In St. Mary's Academy grade 4 and grade 5 classes, Señora McCall, Lower School Spanish Teacher, recently introduced students to the topic of intersectionality, that is, bridging more than one world with multiple identities. Students watched engaging video interviews that shared the lived experience of individuals who identify as Latino and Black. After watching, students shared their observations, ideas, and questions.
Students explored the idea of ethnicity versus race, how some people make assumptions based on the way a person looks, and reflected on the perceptions of others based on cultural standards of beauty. Students discussed the advantages and challenges of living in both worlds as a “double minority”, while not feeling fully accepted by either one.
“Just ask someone, instead of assuming what they are. Not understanding the heritage of another person and not trying to understand them is rude. It’s rude to assume that you know more about someone than they know about themselves!” one fourth grade student commented.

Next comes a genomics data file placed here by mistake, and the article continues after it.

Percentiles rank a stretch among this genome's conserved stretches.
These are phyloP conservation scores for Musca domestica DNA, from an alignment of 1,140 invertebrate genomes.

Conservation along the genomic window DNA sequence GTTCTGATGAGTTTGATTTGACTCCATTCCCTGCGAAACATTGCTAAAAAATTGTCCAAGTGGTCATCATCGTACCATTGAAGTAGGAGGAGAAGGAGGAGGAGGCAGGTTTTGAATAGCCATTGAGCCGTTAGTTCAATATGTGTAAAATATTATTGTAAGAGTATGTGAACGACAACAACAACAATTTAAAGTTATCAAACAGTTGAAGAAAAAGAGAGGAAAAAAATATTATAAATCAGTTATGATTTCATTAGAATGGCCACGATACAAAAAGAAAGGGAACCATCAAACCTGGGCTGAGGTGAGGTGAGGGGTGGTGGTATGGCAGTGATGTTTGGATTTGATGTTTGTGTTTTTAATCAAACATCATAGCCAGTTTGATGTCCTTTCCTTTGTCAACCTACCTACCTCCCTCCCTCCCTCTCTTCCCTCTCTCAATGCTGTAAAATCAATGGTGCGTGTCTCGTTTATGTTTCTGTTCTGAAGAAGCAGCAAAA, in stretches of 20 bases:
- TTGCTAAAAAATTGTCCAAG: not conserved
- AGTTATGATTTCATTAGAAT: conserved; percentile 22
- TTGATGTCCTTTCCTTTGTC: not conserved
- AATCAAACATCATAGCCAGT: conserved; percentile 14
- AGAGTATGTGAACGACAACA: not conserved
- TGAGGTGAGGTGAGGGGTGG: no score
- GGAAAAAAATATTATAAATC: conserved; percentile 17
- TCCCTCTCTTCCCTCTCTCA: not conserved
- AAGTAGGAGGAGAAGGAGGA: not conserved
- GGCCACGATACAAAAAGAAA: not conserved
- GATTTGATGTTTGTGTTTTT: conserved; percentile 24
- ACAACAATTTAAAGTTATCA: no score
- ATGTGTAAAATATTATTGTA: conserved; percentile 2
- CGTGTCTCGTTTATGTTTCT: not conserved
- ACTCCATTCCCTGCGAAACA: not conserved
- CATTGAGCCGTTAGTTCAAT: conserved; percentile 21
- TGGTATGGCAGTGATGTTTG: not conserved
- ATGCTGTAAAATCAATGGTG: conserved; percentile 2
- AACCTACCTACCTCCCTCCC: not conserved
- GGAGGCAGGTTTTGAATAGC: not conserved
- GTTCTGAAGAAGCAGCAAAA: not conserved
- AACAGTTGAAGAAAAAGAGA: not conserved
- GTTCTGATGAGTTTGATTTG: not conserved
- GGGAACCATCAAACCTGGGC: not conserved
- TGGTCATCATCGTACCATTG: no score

“It is hard to never assume things about people,” another student acknowledged.
“I think people assume more because they don’t know about the culture or identity of a person instead of trying to be rude.” Another student said, “People should learn more about each other before judging each other.”
Students also discussed the common assumption that if someone is Latino they must be from Mexico. Señora McCall shared an experience of when she had first moved to the United States from Chile, and someone invited her to eat tacos. She had never eaten a taco before, and the person thought since she spoke Spanish, of course she would have experience eating tacos. She explained that this type of assumption happens quite often.
“I am really impressed and interested in your ideas and thoughts,” Señora McCall encouraged. “You are a generation that will change our society, which is why all of this is so important.”